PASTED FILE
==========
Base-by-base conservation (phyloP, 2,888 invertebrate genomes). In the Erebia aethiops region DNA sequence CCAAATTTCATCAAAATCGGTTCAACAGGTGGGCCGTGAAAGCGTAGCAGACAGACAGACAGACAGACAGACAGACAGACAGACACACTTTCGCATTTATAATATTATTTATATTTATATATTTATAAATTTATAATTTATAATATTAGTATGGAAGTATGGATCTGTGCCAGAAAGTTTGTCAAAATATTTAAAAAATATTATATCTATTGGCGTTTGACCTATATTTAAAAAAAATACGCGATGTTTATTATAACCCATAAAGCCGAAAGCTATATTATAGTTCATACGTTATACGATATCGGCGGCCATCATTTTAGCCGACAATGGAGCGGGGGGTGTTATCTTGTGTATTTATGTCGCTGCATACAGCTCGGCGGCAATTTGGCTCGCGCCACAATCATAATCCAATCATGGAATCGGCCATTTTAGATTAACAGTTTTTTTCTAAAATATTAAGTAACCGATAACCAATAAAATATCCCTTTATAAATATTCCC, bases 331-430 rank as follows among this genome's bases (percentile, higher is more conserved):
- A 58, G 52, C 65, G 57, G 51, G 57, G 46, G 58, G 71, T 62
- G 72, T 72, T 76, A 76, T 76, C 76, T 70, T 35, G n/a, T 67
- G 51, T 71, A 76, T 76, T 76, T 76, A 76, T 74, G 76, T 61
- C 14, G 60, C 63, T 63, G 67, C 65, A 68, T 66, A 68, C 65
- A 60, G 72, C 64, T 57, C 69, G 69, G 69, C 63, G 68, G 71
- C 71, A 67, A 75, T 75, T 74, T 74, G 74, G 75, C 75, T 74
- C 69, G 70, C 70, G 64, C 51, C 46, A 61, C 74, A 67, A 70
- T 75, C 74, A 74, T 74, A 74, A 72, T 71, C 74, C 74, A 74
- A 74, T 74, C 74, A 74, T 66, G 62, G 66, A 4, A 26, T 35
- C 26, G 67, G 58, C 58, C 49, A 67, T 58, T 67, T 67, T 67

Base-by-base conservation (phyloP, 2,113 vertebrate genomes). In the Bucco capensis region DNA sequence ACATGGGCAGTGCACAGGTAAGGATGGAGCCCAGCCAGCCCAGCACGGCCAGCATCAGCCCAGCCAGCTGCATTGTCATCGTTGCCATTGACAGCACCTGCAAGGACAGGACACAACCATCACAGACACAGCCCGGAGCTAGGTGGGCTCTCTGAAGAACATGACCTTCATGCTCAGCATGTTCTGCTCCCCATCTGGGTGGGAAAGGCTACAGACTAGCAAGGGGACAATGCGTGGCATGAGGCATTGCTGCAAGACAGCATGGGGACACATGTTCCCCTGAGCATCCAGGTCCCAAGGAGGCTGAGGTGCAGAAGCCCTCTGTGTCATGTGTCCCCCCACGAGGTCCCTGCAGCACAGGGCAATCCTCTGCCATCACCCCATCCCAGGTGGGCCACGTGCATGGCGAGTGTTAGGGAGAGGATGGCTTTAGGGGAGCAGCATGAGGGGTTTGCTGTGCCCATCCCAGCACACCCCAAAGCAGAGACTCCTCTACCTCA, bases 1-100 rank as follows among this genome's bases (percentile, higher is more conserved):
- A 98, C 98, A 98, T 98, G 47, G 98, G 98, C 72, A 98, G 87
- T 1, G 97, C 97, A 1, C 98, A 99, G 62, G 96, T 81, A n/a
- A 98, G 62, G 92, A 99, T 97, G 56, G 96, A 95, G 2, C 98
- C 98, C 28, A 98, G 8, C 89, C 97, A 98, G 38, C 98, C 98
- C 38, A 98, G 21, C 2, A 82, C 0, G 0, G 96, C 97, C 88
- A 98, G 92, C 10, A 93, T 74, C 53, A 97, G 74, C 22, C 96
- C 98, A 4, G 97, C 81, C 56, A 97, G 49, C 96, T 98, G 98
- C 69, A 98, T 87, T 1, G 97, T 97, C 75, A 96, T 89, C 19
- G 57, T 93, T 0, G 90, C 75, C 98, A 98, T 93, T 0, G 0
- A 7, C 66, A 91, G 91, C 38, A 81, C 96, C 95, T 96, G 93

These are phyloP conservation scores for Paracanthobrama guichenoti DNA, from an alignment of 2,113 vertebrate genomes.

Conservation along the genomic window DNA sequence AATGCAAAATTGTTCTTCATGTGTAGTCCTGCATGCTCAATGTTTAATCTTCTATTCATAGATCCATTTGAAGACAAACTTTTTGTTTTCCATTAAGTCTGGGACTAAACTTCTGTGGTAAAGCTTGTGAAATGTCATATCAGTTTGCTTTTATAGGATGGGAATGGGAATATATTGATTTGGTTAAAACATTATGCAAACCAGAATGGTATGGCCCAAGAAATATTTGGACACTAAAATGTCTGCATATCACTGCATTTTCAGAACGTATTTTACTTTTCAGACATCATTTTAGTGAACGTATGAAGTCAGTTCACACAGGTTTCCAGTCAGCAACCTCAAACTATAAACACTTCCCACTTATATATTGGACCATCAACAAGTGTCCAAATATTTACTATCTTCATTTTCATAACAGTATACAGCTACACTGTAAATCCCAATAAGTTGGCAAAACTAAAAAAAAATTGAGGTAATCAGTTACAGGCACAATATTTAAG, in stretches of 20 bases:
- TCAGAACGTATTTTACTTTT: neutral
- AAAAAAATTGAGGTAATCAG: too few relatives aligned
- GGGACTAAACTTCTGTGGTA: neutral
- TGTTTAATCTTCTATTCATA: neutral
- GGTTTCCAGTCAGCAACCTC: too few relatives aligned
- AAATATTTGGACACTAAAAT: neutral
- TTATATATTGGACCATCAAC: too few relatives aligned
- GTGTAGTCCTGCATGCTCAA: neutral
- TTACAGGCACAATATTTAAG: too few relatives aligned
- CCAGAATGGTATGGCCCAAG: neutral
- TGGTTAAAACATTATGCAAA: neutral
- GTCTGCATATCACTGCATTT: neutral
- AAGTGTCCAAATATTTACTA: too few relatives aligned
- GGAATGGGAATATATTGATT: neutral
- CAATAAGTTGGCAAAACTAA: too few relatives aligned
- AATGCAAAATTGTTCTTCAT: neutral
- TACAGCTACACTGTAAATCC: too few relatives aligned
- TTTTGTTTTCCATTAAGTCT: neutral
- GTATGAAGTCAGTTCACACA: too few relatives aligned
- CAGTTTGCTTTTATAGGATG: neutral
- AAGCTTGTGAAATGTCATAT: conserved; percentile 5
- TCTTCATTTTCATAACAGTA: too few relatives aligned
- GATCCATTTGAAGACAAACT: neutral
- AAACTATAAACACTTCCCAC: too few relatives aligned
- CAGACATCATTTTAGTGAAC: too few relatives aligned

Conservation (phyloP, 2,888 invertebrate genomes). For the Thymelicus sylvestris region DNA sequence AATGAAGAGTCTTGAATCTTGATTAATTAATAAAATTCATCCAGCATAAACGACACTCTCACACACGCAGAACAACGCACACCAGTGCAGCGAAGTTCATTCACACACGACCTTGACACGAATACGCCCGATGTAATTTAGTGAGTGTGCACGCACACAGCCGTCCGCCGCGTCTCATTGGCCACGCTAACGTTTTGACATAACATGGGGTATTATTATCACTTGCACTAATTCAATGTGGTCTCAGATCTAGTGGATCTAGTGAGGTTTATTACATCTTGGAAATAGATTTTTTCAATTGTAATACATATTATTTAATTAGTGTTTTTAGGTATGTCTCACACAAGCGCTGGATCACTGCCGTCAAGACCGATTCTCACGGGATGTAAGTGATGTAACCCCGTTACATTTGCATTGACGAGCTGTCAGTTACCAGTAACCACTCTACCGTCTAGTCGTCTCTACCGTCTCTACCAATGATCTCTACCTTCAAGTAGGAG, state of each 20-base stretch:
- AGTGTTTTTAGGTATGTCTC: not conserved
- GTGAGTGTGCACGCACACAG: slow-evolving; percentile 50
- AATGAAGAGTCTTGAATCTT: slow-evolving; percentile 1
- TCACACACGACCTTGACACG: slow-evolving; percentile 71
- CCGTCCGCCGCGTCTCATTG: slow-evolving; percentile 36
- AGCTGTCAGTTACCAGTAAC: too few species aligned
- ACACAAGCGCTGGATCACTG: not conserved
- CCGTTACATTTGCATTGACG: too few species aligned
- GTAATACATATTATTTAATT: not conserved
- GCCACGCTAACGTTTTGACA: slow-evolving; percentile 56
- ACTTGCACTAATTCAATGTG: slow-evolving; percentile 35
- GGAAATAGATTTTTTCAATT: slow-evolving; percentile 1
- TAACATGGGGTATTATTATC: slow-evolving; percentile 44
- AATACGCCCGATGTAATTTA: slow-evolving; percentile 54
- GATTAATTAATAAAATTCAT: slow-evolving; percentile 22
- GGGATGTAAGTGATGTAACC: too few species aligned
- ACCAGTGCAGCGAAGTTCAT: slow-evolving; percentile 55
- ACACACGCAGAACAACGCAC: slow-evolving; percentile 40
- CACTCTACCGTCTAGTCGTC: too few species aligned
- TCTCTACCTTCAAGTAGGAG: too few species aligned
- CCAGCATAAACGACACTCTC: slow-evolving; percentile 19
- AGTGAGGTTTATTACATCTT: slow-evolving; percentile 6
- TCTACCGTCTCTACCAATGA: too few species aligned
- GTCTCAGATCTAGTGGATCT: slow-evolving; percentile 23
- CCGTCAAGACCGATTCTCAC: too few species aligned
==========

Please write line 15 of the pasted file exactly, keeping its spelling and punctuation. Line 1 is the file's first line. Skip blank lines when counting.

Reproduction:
- A 98, G 62, G 92, A 99, T 97, G 56, G 96, A 95, G 2, C 98